For old Treks, 27.2 is the most common, but for other bikes the diameters can range from 25mm to 33mm.The rear derailleur can often be dated to a year or two by referring to the book "The Dancing Chain - History and Development of the Derailleur Bicycle", by Frank Berto, 3rd edition 2009.Pull the lever and look inside the top of the lever arm for a code such as "1084." Dia-Compe extension levers (yuck) also tend to have date codes on the side that faces the brake hood.I have a set of Dia-Compe mountain levers where if you pull the lever all the way, a piece of the lever is exposed, which has a clock-type date code.The two sets of Dia-Compe brake lever bodies I checked had the four-number date code stamped inside the lever body (I couldn't find any markings on the levers themselves).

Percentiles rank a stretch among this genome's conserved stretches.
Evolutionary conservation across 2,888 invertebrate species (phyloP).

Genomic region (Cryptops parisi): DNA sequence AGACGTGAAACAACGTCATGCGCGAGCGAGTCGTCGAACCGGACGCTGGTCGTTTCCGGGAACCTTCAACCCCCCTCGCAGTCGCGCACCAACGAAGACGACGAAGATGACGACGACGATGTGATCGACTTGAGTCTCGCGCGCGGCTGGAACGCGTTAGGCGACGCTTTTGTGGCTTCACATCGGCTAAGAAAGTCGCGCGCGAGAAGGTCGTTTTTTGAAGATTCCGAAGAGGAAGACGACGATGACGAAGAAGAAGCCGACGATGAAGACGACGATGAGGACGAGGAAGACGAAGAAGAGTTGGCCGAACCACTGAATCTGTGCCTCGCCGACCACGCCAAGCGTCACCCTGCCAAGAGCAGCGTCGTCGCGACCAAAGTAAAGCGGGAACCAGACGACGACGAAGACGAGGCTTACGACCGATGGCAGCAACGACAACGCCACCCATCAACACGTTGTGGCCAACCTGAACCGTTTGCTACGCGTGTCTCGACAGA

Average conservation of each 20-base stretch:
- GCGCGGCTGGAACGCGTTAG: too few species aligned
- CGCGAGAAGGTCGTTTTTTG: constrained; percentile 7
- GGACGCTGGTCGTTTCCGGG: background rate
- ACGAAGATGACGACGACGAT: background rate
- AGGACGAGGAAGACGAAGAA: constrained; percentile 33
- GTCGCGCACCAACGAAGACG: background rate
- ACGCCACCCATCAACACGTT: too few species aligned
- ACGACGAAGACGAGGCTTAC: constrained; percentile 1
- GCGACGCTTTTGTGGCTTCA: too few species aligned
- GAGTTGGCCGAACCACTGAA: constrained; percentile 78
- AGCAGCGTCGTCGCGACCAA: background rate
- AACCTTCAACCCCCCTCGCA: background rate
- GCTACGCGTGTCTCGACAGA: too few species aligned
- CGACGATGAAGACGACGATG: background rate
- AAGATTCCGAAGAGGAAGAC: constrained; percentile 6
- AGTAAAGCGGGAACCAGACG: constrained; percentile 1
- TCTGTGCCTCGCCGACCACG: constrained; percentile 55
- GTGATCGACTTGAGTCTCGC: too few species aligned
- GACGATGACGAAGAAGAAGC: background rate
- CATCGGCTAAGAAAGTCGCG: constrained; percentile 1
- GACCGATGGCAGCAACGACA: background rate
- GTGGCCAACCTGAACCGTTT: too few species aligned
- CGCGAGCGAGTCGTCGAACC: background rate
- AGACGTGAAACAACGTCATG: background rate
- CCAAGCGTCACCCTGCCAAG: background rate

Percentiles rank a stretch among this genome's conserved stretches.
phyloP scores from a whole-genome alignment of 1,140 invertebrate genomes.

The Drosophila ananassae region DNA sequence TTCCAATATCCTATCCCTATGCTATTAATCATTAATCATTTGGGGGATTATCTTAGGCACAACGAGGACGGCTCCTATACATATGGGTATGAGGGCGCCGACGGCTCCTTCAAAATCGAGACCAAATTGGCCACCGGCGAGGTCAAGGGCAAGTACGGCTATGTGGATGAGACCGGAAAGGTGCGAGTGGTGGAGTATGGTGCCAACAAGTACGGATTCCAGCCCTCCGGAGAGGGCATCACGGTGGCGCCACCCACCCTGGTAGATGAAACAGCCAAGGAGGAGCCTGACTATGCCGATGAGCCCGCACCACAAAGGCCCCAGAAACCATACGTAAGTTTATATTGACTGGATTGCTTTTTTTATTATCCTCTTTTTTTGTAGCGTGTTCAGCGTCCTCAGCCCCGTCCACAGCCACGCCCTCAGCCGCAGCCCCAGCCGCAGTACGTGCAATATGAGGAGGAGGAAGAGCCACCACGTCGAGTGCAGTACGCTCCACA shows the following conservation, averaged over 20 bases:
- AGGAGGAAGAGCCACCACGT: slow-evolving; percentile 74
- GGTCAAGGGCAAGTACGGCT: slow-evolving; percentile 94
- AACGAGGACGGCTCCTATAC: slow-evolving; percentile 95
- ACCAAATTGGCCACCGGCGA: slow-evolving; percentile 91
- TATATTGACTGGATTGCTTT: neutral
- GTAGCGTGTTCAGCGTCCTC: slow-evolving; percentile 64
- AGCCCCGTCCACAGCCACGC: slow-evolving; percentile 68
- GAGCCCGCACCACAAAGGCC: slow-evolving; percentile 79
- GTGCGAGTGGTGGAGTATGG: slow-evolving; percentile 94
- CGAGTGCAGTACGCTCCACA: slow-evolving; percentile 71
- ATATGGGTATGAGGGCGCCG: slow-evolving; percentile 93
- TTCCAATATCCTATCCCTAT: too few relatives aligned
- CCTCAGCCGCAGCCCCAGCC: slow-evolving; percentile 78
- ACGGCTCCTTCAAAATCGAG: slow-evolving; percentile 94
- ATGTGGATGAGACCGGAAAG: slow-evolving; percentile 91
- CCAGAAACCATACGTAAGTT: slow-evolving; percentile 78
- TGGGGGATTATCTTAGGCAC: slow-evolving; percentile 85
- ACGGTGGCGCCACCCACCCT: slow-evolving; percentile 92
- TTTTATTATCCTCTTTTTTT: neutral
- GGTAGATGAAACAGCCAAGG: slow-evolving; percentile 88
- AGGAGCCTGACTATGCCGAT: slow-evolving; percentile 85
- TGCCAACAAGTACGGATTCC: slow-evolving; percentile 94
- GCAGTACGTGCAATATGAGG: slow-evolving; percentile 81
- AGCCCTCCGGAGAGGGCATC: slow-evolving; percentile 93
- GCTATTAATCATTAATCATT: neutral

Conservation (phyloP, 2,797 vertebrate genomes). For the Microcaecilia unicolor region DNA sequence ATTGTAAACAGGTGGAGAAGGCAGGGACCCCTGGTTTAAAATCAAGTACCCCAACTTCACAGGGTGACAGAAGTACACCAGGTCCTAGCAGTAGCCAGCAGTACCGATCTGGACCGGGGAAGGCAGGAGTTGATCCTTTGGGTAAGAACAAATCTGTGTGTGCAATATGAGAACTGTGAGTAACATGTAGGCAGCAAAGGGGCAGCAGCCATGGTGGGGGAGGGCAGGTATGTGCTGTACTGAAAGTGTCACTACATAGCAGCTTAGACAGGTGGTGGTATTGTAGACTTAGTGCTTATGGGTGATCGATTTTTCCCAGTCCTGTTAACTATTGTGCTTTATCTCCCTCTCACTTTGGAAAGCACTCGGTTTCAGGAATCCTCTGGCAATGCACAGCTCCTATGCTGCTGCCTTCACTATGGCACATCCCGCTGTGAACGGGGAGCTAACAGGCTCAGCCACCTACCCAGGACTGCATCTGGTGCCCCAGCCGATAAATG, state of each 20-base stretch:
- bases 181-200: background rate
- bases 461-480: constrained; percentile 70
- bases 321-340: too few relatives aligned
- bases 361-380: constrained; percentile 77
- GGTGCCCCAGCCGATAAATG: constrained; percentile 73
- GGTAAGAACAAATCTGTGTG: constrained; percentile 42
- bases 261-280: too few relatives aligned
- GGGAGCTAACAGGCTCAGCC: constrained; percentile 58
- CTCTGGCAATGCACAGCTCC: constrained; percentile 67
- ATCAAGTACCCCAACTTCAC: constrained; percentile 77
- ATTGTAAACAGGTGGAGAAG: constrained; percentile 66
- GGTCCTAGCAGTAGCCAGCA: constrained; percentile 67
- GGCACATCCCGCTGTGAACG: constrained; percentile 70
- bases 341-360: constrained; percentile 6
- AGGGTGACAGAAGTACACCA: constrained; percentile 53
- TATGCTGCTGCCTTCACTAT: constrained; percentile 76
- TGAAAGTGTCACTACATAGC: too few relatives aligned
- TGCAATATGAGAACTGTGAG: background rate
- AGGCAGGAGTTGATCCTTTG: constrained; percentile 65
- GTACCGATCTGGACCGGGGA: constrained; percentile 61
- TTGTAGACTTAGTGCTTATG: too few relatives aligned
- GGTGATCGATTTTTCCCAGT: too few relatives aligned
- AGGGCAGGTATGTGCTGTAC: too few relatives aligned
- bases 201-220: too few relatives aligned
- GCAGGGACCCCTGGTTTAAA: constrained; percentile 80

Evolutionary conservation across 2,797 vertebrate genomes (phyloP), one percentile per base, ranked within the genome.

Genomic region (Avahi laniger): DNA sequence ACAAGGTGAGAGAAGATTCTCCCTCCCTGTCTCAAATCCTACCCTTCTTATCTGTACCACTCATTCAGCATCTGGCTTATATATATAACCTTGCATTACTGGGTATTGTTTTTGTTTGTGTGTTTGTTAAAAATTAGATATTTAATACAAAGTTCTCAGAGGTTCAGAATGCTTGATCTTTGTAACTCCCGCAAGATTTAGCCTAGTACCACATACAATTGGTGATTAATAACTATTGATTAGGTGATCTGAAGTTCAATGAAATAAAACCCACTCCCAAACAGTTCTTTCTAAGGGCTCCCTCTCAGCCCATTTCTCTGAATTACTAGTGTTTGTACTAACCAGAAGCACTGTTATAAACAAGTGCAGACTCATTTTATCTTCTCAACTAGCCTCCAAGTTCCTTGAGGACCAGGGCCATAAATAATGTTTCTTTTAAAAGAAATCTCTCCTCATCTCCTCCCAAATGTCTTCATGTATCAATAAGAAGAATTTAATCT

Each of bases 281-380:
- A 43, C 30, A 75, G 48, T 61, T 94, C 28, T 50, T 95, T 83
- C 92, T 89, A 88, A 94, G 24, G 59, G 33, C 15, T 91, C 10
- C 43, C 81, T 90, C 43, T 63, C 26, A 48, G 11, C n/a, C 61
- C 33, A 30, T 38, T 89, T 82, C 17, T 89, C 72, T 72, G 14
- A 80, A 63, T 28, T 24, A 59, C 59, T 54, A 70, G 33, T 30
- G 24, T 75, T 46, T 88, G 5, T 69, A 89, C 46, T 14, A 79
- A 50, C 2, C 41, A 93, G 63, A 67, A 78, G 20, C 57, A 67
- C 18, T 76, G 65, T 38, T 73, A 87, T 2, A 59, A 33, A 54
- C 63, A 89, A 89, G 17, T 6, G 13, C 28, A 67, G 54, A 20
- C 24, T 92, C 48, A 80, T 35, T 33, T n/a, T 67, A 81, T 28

This can be simple like "0784" (month 07, 1984) or a clock-type, with year in the middle and a ring of numbers with a tickmark pointing to the month.""Dia-Compe road levers usually have a code stamped _inside_ the lever.For example, the back of cranks are usually marked with crank arm length in mm, typically in the range of 165 to 185.Seatposts are marked with outside diameter, also in mm.Especially useful, and challenging to sort out and verify, was the Shimano code.Also gathered on this page are date codes decoded and generously provided by others.)Most early Treks (1976 through about 1980) were sold as framesets.